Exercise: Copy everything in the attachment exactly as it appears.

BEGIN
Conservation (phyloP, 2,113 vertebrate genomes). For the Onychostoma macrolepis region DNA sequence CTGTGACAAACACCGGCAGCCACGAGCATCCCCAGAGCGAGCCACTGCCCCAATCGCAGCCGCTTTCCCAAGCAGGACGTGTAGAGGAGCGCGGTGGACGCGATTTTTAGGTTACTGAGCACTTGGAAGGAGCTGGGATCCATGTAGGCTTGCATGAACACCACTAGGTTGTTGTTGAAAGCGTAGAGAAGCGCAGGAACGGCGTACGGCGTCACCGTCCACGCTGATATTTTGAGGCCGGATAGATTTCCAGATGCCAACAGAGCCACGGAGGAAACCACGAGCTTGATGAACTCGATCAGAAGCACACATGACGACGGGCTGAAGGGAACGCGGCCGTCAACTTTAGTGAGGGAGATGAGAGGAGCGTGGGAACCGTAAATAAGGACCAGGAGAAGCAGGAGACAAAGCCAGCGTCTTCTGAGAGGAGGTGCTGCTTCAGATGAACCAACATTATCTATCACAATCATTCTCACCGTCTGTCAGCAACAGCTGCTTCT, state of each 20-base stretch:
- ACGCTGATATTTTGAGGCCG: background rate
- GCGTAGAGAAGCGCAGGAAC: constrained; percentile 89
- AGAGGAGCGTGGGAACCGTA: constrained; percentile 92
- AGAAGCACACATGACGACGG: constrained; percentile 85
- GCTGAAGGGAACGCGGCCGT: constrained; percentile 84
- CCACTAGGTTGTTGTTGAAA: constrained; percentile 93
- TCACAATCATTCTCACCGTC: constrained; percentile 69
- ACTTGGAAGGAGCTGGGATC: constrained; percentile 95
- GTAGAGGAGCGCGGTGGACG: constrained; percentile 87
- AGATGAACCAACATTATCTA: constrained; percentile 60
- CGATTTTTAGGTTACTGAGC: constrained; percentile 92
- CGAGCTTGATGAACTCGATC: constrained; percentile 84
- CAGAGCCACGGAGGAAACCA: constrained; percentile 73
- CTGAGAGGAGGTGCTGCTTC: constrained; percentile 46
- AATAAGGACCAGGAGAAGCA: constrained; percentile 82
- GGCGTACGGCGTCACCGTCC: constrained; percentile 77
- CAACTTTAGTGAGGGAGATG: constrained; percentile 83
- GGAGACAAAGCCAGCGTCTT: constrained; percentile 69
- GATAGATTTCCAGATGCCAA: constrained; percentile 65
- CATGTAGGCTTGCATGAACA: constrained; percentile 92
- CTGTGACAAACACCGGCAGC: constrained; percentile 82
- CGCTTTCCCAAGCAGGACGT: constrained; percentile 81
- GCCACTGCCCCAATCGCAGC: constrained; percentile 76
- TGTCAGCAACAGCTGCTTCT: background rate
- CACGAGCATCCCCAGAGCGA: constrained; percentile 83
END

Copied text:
Conservation (phyloP, 2,113 vertebrate genomes). For the Onychostoma macrolepis region DNA sequence CTGTGACAAACACCGGCAGCCACGAGCATCCCCAGAGCGAGCCACTGCCCCAATCGCAGCCGCTTTCCCAAGCAGGACGTGTAGAGGAGCGCGGTGGACGCGATTTTTAGGTTACTGAGCACTTGGAAGGAGCTGGGATCCATGTAGGCTTGCATGAACACCACTAGGTTGTTGTTGAAAGCGTAGAGAAGCGCAGGAACGGCGTACGGCGTCACCGTCCACGCTGATATTTTGAGGCCGGATAGATTTCCAGATGCCAACAGAGCCACGGAGGAAACCACGAGCTTGATGAACTCGATCAGAAGCACACATGACGACGGGCTGAAGGGAACGCGGCCGTCAACTTTAGTGAGGGAGATGAGAGGAGCGTGGGAACCGTAAATAAGGACCAGGAGAAGCAGGAGACAAAGCCAGCGTCTTCTGAGAGGAGGTGCTGCTTCAGATGAACCAACATTATCTATCACAATCATTCTCACCGTCTGTCAGCAACAGCTGCTTCT, state of each 20-base stretch:
- ACGCTGATATTTTGAGGCCG: background rate
- GCGTAGAGAAGCGCAGGAAC: constrained; percentile 89
- AGAGGAGCGTGGGAACCGTA: constrained; percentile 92
- AGAAGCACACATGACGACGG: constrained; percentile 85
- GCTGAAGGGAACGCGGCCGT: constrained; percentile 84
- CCACTAGGTTGTTGTTGAAA: constrained; percentile 93
- TCACAATCATTCTCACCGTC: constrained; percentile 69
- ACTTGGAAGGAGCTGGGATC: constrained; percentile 95
- GTAGAGGAGCGCGGTGGACG: constrained; percentile 87
- AGATGAACCAACATTATCTA: constrained; percentile 60
- CGATTTTTAGGTTACTGAGC: constrained; percentile 92
- CGAGCTTGATGAACTCGATC: constrained; percentile 84
- CAGAGCCACGGAGGAAACCA: constrained; percentile 73
- CTGAGAGGAGGTGCTGCTTC: constrained; percentile 46
- AATAAGGACCAGGAGAAGCA: constrained; percentile 82
- GGCGTACGGCGTCACCGTCC: constrained; percentile 77
- CAACTTTAGTGAGGGAGATG: constrained; percentile 83
- GGAGACAAAGCCAGCGTCTT: constrained; percentile 69
- GATAGATTTCCAGATGCCAA: constrained; percentile 65
- CATGTAGGCTTGCATGAACA: constrained; percentile 92
- CTGTGACAAACACCGGCAGC: constrained; percentile 82
- CGCTTTCCCAAGCAGGACGT: constrained; percentile 81
- GCCACTGCCCCAATCGCAGC: constrained; percentile 76
- TGTCAGCAACAGCTGCTTCT: background rate
- CACGAGCATCCCCAGAGCGA: constrained; percentile 83